I am extremely wary of Neil Gorsuch, but I’m also waiting to learn more.  That Democrats will energetically fight his appointment to the Supreme Court is no more in doubt than that Republicans will crow for cutting taxes for the wealthy.  But how the Democrats go about this is extremely important. They will be sending an important message about who they are and what alternative they offer to Trump and the Republicans who made him possible. 

One thing driving Democratic opposition will be outrage at the GOP’s freezing out President Obama’s nominee Merrick Garland.  This outrage is deserved but it isn’t widely felt in the country.  I have a suggestion. Every Democratic Senator questioning Judge Gorsuch should begin with a question like this:  “Do you feel that it is constitutionally appropriate for a Senate majority to refuse to consider a President’s nominee to the Court for nine months in hopes that a presidential election will produce a nominee more to the majority’s liking?”

If Judge Gorsuch is the man of integrity, intelligence, and independence he is claimed to be, he would answer, “No, I believe that action to be politically partisan and totally against the spirit if not the letter of the Constitution.” 

Good.  Point for the Democrats.  Point for Gorsuch. That’s Possibility A.

Suppose, however, that Gorsuch weasels his way through this thicket, not wanting to buck his Republican sponsors or acknowledge the political and constitutional underhandedness that produced his own nomination. 

That fudging will reveal the degree to which his legal principles are partisan rationalizations.  That’s Possibility B. 

Democrats should not let him—or the Republican Senators—get away with it.  The next Democratic Senator should lead with a version of the same question:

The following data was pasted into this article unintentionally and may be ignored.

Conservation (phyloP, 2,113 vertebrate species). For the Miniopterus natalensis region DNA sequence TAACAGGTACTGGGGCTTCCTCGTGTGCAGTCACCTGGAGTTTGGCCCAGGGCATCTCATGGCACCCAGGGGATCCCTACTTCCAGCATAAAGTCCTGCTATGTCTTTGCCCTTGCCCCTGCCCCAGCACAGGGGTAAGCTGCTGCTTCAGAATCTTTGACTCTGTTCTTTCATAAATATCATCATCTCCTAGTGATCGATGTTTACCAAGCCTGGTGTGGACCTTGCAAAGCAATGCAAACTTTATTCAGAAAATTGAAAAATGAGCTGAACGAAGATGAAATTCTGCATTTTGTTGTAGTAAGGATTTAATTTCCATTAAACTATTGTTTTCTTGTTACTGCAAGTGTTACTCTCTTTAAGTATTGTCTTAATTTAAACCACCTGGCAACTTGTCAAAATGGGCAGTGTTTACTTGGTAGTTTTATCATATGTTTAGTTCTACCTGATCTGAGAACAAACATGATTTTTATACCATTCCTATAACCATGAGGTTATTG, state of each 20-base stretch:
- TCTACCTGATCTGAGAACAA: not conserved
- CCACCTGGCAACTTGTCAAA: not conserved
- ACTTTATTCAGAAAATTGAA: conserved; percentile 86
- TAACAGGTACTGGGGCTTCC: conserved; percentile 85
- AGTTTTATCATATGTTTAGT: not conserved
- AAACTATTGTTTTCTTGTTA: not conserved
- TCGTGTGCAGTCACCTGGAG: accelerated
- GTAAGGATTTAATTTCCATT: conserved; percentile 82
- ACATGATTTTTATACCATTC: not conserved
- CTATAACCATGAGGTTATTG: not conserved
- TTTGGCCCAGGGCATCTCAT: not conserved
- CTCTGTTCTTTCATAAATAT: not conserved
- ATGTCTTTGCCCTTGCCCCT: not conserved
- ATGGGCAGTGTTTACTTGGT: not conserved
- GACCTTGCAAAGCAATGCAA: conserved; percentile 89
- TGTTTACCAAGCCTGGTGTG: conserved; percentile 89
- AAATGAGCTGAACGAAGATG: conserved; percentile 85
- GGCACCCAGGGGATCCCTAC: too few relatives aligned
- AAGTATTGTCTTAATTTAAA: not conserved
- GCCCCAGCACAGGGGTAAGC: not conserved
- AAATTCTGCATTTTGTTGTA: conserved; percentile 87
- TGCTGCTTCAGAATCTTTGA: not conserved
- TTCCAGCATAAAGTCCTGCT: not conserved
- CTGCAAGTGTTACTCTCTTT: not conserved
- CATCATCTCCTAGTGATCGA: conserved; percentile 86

“If it was legitimate for Republican senators to stonewall President Obama’s nominee for nine months in anticipation of fresh election results, why wouldn’t it be legitimate for Democratic senators to obstruct your nomination until the midterm election, especially in view of the fact that the Democratic presidential candidate won millions of more votes last November than the Republican?  Or do you believe there is a cutoff for such stonewalling—a year, eighteen months, two years, four years?”

And the next Democratic Senator should lead with another question probing the same sore tooth.  E.g., “ Judge Gorsuch, imagine that fate had landed you in the Senate rather than where you are as a distinguished member of the judiciary.  Would you have refused to allow Senate action on President Obama’s nominee?” 

Gorsuch will doubtlessly have an answer. Possibility A or Possibility B. Let him repeat it. Again and again.  Before the hearings sink into specific issues or jurisprudential theory, the Democrats will have sent a message:  Regarding Supreme Court appointments, we have played by the rules.  The Republicans have not.  Will you?  Will the launching of the “nuclear option”?

At the moment, this is a message that the nation needs to hear, that a growing part of the nation sorely wants to hear:  Play by the rules.       

Peter Steinfels, a former editor of Commonweal and religion writer for the New York Times, is a University Professor Emeritus at Fordham University and author of A People Adrift: The Crisis of the Roman Catholic Church in America.

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